After the Apocalypse
Chapter 51: Time Out Of Mind

by Mark Bollman--> and Steve Donohue

The next day, Katie, Carrie, and Erin made the first pitch to the younger Winter Campers, taking their case to Steve Clark and Jerry Reid. The five of them gathered in the unused half of Chippewa cabin, where Carrie wasted no time in pressing the point.

"Look, guys," she began, "we don't want to cause any trouble here, but-"

"And we want you guys to understand that we're all really grateful for what you've done for us. We really are." interrupted Katie quickly.

"Um, okay," said Jerry, clearly confused about what was going on.

"But we think it's time we got more of a say in what's going on around here. As long as we've been here, you guys have been controlling everything, and we're tired of it," said Carrie.

Steve attempted to stall for time while he grappled with the situation. He'd been the youth leader at three straight Winter Camps, but he'd never had to contend with any significant problems before. "Got something in mind? What sort of role do you see yourselves playing?"

"Just that we should be included when important things are being decided. Everything."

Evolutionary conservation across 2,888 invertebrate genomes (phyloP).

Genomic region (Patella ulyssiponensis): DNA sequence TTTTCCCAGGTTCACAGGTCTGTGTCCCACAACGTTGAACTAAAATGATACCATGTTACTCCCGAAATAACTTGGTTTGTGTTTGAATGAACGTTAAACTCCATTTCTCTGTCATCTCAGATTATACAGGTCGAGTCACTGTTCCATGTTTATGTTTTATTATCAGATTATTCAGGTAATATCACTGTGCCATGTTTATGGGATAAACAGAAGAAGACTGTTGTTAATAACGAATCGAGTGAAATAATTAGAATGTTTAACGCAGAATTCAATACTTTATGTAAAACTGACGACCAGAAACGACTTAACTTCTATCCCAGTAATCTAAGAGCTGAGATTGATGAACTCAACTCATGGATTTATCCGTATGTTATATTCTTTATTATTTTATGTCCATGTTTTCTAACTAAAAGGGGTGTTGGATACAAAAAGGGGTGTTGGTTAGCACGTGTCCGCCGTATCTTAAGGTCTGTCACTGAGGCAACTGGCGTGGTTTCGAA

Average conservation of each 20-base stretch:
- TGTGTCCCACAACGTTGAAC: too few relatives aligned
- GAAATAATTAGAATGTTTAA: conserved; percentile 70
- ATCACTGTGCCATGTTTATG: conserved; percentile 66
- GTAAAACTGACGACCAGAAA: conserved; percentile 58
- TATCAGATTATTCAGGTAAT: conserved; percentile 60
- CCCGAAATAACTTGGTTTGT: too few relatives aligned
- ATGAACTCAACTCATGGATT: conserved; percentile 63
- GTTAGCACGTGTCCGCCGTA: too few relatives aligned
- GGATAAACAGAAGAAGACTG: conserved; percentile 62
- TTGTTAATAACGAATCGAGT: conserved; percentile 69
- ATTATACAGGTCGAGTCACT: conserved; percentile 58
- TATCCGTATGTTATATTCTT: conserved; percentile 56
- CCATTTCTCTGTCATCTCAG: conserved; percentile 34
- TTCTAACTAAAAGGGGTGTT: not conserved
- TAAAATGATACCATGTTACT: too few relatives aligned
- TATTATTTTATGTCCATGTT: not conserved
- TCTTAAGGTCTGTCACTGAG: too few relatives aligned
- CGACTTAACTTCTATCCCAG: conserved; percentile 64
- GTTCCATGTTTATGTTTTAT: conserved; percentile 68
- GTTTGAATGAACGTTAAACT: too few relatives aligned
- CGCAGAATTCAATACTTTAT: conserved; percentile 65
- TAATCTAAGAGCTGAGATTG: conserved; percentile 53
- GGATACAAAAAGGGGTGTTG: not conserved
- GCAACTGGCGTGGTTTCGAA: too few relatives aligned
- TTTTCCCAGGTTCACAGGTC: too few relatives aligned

"You don't trust the guys who are running the show? I mean, just look at who we're talking about. This is a great bunch of guys, and we're lucky to have their brains to help us out. They keep thinking about things that never occurred to me. Why would you want to get in their way?" said Steve.

"Yeah, he's right," said Jerry. "There's no real pressure in letting those guys do what they do best. Why would you want to inflict that kind of pressure on yourselves?" Privately, he was concerned that things might get a little messy, and he wanted to avoid being drawn into a fight, or even an argument.

Katie was amused by the Scouts' questions; she had to admit that they had a good point. She waited for Carrie to respond, and the answer came back quickly.

"It's the right thing to do. Simple as that. Everyone's in this together, so we want to have some control over these things that are affecting us as much as they're affecting you guys. We're holed up on unfamiliar ground, and we don't have the same comfort level that you enjoy. This rustic lifestyle isn't exactly something we're comfortable with, and we need someone who's in a position to make decisions and who really understands what we're up against."

"How's that gonna help?" asked Jerry. "I mean, what you're saying seems kind of reasonable on the surface, but we're gonna need a better argument than that if we're gonna get you what you want."

"What we deserve," insisted Carrie, her intensity rising.

"Whatever. And even if you are calling some of the shots, I don't know that we can overcome the 'rustic lifestyle' you're talking about. We're talking a nuclear holocaust here, not a vacation."

"To be fair, it's not like we're being deprived of anything that we need, given the limitations of what we've got here," said Katie, still trying to keep things from exploding.

"So you're not trying to overthrow the guys. Good to hear," said Steve, with a faint note of sarcasm evident in his voice.